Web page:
Arguably it could well continue to rise all through 2013, although there is a more pessimistic scenario involving a ceiling being hit as the number of people giving up hope and leaving the country starts to rise even more rapidly than jobs are actually lost.
Familiar With Job Loss
And job loss is a topic Spaniards are now well familiar with. As of the end of March, the unemployment rate hit a level just below the 25 percent mark, while the number of unemployed hit 5.6 million, an all-time high.
Spain's once mighty job creation machine - at one point during the boom years over half the new jobs in the euro area were being created in Spain - has been recycled during the crisis, and is now working flat out as a job destruction one.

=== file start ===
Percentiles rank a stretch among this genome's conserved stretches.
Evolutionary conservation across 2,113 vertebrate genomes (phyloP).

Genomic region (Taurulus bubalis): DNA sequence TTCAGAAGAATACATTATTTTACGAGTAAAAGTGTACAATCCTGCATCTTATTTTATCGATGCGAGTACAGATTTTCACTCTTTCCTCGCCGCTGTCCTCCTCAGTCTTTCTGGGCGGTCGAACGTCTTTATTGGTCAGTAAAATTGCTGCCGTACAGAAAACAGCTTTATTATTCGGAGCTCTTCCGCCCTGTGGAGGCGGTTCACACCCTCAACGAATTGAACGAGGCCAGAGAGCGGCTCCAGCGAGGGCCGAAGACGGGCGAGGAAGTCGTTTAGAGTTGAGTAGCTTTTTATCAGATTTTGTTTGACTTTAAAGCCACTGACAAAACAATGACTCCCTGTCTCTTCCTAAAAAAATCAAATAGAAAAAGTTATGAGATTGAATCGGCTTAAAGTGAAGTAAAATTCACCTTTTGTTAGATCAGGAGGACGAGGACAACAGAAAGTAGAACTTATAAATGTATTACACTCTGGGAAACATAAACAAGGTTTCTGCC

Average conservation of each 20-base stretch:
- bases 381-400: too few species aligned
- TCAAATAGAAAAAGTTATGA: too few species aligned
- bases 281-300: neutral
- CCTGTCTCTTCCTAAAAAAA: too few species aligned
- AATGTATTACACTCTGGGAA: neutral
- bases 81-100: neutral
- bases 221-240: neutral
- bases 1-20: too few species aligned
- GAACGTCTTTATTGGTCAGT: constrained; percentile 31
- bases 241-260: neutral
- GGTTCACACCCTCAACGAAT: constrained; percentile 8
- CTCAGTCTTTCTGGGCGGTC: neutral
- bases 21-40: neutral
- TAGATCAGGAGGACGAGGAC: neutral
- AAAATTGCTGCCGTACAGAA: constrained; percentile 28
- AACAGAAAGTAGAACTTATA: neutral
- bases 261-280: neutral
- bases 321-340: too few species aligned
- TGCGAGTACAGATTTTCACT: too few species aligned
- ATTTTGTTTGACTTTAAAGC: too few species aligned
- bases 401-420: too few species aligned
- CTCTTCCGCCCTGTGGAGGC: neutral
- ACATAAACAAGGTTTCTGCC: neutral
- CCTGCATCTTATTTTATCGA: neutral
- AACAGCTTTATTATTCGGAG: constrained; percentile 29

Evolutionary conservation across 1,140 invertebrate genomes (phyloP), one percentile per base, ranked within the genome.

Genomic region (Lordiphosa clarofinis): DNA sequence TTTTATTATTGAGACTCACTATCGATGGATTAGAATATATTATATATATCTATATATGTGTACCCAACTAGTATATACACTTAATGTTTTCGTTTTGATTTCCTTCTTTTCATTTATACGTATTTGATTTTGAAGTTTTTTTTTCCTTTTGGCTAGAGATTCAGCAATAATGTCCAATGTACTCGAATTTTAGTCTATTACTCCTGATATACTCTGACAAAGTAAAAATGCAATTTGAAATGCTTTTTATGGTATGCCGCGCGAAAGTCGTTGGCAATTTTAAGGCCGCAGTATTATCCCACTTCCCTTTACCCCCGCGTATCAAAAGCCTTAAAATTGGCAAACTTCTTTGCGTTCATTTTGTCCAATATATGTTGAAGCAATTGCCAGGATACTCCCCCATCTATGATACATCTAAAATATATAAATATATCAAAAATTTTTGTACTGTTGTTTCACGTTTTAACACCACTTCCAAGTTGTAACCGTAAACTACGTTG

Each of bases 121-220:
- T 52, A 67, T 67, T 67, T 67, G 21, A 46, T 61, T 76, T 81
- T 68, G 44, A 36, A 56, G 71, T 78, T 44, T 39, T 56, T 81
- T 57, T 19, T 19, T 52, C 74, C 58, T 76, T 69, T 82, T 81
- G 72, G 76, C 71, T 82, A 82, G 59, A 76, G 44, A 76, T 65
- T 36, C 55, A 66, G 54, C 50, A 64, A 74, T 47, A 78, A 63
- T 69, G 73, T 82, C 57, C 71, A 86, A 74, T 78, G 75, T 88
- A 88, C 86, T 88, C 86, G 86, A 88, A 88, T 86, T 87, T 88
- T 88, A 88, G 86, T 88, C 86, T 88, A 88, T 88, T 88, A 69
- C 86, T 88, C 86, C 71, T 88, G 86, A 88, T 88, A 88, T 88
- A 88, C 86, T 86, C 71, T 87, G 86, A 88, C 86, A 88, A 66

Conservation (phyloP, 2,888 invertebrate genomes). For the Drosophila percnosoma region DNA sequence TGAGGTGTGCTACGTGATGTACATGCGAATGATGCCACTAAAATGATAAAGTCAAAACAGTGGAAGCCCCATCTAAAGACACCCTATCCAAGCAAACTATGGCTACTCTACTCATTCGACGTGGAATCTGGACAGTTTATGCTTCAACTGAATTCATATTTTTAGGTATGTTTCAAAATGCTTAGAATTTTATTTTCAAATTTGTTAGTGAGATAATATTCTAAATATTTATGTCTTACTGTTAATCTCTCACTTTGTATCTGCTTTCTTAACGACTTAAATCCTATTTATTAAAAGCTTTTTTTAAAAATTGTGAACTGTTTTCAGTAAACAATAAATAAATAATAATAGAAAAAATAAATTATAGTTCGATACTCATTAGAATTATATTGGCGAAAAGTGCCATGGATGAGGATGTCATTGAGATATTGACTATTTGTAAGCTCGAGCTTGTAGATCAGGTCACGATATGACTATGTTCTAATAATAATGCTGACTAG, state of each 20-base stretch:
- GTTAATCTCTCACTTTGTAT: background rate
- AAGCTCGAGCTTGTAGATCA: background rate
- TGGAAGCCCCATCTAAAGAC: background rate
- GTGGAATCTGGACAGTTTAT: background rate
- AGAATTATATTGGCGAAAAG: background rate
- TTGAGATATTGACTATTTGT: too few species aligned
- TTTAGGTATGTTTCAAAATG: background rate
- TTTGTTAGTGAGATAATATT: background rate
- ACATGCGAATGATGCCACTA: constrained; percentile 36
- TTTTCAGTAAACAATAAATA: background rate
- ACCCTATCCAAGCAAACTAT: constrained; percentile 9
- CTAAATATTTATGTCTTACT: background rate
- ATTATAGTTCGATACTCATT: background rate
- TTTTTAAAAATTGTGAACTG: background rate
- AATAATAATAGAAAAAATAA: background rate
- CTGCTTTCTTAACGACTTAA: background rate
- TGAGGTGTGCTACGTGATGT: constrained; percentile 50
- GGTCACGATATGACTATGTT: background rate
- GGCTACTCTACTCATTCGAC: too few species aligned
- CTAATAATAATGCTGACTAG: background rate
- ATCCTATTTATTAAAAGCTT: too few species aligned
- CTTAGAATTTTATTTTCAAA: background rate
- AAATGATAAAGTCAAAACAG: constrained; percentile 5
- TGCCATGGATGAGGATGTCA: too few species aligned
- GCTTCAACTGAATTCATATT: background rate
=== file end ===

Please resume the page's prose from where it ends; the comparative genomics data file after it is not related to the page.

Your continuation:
Nearly 4 million jobs have now disappeared during the crisis, almost 375,000 of them in the last three months alone. And this is precisely what is worrying Spain's leaders most: as the country's recession deepens, the rate of job loss has been accelerating. Hardly the conditions in which you should be applying a sharp fiscal tourniquet, at least according to the classic manual.
Yet austerity is what Spain is in for over the next two years, and buckets of it. And yet, despite all the talk of a fiscal crisis, and the need to bring down excessive government spending, in its origins the crisis in Spain has little to do with the sort of issues we have seen in Greece or Italy.Page 2 of 6 | Prev Page | Next Page